Serotonin (5-HT) receptor 5A sequence variants affect human plasma triglyceride levels

Y. Zhang, E. M. Smith, T. M. Baye, J. V. Eckert, L. J. Abraham, E. K. Moses, A. H. Kissebah, L. J. Martin, M. Olivier

    Research output: Contribution to journalArticle

    17 Scopus citations

    Abstract

    Neurotransmitters such as serotonin (5-hydroxytryptamine, 5-HT) work closely with leptin and insulin to fine-tune the metabolic and neuroendocrine responses to dietary intake. Losing the sensitivity to excess food intake can lead to obesity, diabetes, and a multitude of behavioral disorders. It is largely unclear how different serotonin receptor subtypes respond to and integrate metabolic signals and which genetic variations in these receptor genes lead to individual differences in susceptibility to metabolic disorders. In an obese cohort of families of Northern European descent (n = 2,209), the serotonin type 5A receptor gene, HTR5A, was identified as a prominent factor affecting plasma levels of triglycerides (TG), supported by our data from both genome-wide linkage and targeted association analyses using 28 publicly available and 12 newly discovered single nucleotide polymorphisms (SNPs), of which 3 were strongly associated with plasma TG levels (P < 0.00125). Bayesian quantitative trait nucleotide (BQTN) analysis identified a putative causal promoter SNP (rs3734967) with substantial posterior probability (P = 0.59). Functional analysis of rs3734967 by electrophoretic mobility shift assay (EMSA) showed distinct binding patterns of the two alleles of this SNP with nuclear proteins from glioma cell lines. In conclusion, sequence variants in HTR5A are strongly associated with high plasma levels of TG in a Northern European population, suggesting a novel role of the serotonin receptor system in humans. This suggests a potential brain-specific regulation of plasma TG levels, possibly by alteration of the expression of HTR5A.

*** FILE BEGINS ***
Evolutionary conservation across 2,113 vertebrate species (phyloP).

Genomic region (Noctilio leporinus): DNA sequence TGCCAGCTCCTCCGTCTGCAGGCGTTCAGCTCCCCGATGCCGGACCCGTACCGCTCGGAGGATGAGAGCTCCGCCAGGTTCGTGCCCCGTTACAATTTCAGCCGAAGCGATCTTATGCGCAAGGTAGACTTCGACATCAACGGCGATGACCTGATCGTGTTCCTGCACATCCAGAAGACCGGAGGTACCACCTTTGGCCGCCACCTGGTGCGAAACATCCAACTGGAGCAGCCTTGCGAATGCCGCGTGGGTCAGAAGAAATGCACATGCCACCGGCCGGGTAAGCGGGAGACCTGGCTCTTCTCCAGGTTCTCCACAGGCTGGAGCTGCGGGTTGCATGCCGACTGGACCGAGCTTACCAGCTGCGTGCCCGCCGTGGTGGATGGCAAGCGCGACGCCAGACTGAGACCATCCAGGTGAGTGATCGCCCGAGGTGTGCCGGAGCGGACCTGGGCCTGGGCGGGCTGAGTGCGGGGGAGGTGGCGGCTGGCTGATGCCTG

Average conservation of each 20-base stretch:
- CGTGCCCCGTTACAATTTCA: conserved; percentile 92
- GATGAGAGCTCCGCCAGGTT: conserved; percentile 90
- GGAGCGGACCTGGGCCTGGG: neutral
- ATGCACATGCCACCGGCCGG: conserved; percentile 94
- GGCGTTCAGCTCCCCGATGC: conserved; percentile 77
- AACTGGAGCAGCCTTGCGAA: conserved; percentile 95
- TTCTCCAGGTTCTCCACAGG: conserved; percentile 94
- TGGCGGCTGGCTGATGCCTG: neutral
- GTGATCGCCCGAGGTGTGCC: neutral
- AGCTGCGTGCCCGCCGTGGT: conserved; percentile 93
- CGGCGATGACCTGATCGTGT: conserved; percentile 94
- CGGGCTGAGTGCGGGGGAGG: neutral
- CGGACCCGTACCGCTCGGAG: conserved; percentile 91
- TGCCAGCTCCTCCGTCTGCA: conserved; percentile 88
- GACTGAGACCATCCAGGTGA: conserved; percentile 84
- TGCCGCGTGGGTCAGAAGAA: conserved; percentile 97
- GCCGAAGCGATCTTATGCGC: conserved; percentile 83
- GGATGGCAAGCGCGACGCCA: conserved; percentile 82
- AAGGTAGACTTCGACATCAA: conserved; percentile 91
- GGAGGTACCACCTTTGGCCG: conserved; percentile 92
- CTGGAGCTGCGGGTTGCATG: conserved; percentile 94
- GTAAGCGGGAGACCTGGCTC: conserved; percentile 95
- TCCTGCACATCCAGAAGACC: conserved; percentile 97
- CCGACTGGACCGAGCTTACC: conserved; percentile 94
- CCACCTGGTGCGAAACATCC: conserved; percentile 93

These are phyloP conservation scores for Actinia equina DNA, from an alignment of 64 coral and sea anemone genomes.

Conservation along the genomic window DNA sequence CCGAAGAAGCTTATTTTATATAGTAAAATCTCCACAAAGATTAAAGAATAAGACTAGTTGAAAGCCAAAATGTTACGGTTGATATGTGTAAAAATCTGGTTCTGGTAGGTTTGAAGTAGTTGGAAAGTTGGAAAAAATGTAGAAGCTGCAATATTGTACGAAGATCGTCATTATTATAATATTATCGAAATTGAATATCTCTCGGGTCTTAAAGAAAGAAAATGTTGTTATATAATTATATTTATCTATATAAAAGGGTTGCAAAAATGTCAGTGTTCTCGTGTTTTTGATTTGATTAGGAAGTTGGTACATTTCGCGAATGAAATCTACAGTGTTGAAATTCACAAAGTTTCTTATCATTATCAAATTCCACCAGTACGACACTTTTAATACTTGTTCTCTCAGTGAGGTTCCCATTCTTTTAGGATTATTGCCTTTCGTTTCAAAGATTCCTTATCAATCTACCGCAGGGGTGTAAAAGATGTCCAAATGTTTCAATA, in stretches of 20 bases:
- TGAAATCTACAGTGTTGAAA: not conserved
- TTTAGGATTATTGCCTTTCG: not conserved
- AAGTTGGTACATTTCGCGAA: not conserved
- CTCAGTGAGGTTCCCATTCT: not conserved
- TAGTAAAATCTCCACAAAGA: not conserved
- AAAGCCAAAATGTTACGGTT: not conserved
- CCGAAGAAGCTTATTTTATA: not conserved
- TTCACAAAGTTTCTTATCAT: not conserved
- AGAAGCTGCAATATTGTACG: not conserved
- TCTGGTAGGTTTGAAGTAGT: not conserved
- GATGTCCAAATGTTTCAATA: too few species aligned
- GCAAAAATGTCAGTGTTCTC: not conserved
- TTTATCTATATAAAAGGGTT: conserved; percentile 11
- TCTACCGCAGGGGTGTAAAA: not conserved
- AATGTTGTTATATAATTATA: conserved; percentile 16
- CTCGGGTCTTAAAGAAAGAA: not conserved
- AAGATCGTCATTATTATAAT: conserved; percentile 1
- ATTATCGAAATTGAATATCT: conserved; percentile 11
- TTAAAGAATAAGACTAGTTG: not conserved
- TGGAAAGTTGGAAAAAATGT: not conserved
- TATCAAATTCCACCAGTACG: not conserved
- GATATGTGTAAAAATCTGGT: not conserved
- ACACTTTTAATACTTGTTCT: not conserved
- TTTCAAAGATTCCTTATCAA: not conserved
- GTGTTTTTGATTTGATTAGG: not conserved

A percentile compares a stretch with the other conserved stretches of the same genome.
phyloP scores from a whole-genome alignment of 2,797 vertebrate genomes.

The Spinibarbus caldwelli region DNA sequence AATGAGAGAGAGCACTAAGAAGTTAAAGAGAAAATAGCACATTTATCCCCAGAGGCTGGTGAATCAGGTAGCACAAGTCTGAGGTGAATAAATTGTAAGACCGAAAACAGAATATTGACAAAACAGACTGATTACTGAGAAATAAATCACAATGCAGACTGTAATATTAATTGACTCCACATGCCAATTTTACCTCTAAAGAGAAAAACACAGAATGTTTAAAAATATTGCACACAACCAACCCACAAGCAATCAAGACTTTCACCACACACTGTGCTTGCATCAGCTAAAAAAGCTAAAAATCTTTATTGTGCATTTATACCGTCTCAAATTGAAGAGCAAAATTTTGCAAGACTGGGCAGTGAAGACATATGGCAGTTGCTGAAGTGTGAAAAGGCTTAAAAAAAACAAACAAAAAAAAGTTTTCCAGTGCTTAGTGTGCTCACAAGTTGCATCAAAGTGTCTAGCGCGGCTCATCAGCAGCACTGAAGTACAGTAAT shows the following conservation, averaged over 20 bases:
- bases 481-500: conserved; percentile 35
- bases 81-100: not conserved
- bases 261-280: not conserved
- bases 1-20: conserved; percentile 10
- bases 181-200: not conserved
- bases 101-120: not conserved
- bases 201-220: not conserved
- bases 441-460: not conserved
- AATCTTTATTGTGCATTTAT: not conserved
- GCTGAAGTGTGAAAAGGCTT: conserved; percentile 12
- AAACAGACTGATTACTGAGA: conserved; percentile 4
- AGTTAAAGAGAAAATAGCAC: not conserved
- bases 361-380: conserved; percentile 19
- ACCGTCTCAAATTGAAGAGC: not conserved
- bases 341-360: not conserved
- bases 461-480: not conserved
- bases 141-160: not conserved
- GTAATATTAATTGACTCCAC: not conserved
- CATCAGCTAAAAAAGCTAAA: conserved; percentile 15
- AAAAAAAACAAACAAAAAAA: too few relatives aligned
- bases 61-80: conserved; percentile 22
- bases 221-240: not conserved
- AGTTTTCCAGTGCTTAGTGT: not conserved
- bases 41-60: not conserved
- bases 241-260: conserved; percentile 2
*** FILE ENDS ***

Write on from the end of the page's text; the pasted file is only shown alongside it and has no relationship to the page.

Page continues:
Original languageEnglish (US)
    Pages (from-to)168-176
    Number of pages9
    JournalPhysiological Genomics
    Volume42
    Issue number2
    DOIs
    StatePublished - Jul 2010

    Keywords

    • Electrophoretic mobility shift assay
    • Family study
    • Single nucleotide polymorphism association

    ASJC Scopus subject areas

    • Physiology
    • Genetics

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